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  • #8
Not wanting something is one thing
Not wanting something to the point where you are willing to do something about it is another
Everything else is hot air
 
  • #9
According to Richard Stallman cell phones contain some software(s) that allow the compagnies to use them as microphones. Even when turned off, they can still record and send the information. Personally I find this scary.
 
  • #10
fluidistic said:
According to Richard Stallman cell phones contain some software(s) that allow the compagnies to use them as microphones. Even when turned off, they can still record and send the information. Personally I find this scary.

So big brother is a reality, what a shock.
 
  • #11
This thread reeks of tin foil hats.
 
  • #12
fluidistic said:
According to Richard Stallman cell phones contain some software(s) that allow the compagnies to use them as microphones. Even when turned off, they can still record and send the information. Personally I find this scary.

I would be highly skeptical that they are recording and transmitting anything while turned off (or even when they're turned on, for that matter).
 
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  • #13
privacy_opinions.png
 
  • #14
Employers are a concern (for now at least, I'd be interested to see what the situation is like in the future when middle aged workers have grown up with social networks all their life). I've worked in places where people have checked the facebook and twitter profiles of potential employees. So either don't say anything you wouldn't want everyone to know or take the time to ensure your privacy settings are what they should be. Understand though that if you're thinking of going into a field where you will be in the public eye though certain people (i.e. journalists) will dig for anything embarrassing.

On the political side of things I think it is worrying, purely for potential abuse. I've read articles discussing the ramifications of total surveillance (and as I citizen of a country with one camera to every ten citizens this is a concern). An interesting factor is still the vast majority of crimes would go unpunished because of lack of resources. Thus the police would have to prioritise. But say you became a "trouble maker" in the classical sense of being a political activist, well it would sure help the people in power if they had a huge mountain of personal data to sift through and arrest you for every minor transgression or every tweet with the word bomb in it (the latter is a present day concern, people have been arrested for innocent tweets under terrorism acts).

And lastly there are nutters in this world. I've had death threads on this site before from crackpots, it probably wouldn't take much effort for them to track me down IRL and if it turned out I lived in the next town over they might get it in their heads to try for real.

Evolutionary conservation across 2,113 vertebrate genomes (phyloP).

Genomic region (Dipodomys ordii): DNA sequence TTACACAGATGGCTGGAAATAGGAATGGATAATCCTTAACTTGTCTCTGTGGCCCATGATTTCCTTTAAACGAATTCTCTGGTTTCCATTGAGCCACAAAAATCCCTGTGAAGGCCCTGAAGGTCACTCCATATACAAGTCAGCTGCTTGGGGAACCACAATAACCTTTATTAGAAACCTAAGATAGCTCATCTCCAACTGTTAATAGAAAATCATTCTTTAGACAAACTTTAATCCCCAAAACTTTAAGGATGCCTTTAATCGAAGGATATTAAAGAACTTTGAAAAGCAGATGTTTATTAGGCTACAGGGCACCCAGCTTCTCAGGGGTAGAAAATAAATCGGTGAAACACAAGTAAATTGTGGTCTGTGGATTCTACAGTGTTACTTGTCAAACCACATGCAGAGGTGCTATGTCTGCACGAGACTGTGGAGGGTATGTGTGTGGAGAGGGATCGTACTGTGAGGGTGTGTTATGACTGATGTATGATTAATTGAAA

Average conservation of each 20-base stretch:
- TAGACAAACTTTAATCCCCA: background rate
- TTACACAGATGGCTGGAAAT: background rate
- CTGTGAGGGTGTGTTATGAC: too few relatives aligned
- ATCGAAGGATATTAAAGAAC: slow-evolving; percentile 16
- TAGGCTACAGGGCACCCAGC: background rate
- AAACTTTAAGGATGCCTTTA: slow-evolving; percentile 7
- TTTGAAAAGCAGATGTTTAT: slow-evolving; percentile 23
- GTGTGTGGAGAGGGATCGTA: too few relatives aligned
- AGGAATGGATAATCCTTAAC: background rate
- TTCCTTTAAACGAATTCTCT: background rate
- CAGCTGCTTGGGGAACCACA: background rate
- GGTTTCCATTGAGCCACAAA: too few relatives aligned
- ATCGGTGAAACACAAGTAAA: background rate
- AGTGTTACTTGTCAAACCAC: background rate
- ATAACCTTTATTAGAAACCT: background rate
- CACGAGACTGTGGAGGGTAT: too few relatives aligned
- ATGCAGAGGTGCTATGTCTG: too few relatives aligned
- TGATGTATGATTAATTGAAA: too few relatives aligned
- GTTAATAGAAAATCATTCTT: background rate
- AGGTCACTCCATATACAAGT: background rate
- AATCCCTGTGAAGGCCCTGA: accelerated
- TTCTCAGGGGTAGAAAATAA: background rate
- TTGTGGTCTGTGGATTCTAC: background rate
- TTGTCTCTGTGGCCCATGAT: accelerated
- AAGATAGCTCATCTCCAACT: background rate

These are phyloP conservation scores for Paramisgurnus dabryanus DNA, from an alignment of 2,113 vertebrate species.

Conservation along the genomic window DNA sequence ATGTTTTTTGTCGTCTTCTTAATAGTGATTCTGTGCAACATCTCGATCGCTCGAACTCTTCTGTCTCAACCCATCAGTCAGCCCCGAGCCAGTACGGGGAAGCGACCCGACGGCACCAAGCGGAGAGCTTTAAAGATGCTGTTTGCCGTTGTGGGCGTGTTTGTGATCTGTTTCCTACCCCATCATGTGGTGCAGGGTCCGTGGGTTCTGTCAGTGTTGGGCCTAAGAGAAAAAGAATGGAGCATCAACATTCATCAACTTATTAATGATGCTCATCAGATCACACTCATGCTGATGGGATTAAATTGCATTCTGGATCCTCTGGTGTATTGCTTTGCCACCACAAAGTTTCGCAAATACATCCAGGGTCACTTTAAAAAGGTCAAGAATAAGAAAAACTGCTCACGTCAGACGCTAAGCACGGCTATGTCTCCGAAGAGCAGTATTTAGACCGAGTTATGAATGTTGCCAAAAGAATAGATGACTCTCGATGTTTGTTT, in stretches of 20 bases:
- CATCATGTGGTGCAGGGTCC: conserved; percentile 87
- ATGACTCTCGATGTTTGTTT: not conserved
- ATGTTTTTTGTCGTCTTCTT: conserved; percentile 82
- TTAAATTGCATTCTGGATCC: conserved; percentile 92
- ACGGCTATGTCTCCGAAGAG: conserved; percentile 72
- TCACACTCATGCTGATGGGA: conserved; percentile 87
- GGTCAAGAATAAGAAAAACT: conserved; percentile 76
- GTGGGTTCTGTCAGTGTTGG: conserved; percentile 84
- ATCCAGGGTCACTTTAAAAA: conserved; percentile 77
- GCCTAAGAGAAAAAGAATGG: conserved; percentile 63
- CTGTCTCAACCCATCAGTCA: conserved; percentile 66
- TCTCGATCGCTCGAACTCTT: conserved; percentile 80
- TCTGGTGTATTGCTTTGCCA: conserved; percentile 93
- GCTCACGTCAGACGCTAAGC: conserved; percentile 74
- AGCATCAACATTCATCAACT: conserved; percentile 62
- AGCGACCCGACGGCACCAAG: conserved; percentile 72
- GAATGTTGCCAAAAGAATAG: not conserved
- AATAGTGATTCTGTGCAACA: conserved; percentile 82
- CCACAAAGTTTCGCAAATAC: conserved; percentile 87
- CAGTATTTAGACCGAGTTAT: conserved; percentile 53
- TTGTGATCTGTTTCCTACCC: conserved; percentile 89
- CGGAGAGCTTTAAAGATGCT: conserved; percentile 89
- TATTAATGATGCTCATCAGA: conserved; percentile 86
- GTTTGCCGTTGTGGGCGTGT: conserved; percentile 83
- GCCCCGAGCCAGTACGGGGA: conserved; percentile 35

As with all things just be sensible and know what you're doing.
 

Related to Internet Use and Personal Privacy: Do I really need to be afraid?

1. What are the potential risks of using the internet for personal activities?

There are several potential risks associated with using the internet for personal activities, including identity theft, cyberbullying, online scams, and invasion of privacy. These risks can lead to financial losses, emotional distress, and compromised personal information.

2. How can I protect my personal information while using the internet?

To protect your personal information while using the internet, you can take steps such as using strong and unique passwords, being cautious about sharing personal information online, and regularly updating your privacy settings on social media and other online platforms. It is also important to use reputable and secure websites and to avoid clicking on suspicious links or downloading unknown files.

3. Is it necessary to be afraid of using the internet for personal activities?

While there are risks associated with using the internet for personal activities, it is not necessary to be afraid. By taking precautions and being mindful of your online behavior, you can greatly reduce the chances of encountering these risks. It is important to educate yourself about internet safety and to use common sense when sharing personal information online.

4. What are some common misconceptions about internet privacy?

One common misconception about internet privacy is that using incognito mode or clearing your browsing history will completely protect your online activities from being tracked. In reality, your internet service provider and other entities can still track and gather information about your online behavior. Another misconception is that only illegal or suspicious activities are at risk of being monitored, when in fact, even mundane online activities can be tracked by companies for targeted advertising purposes.

5. How can I stay informed about changes in internet privacy laws and policies?

You can stay informed about changes in internet privacy laws and policies by regularly checking trusted news sources and government websites, as well as following organizations and experts who specialize in internet privacy. It is also important to read through privacy policies and terms of service before using online platforms or services to understand how your personal information may be collected and used.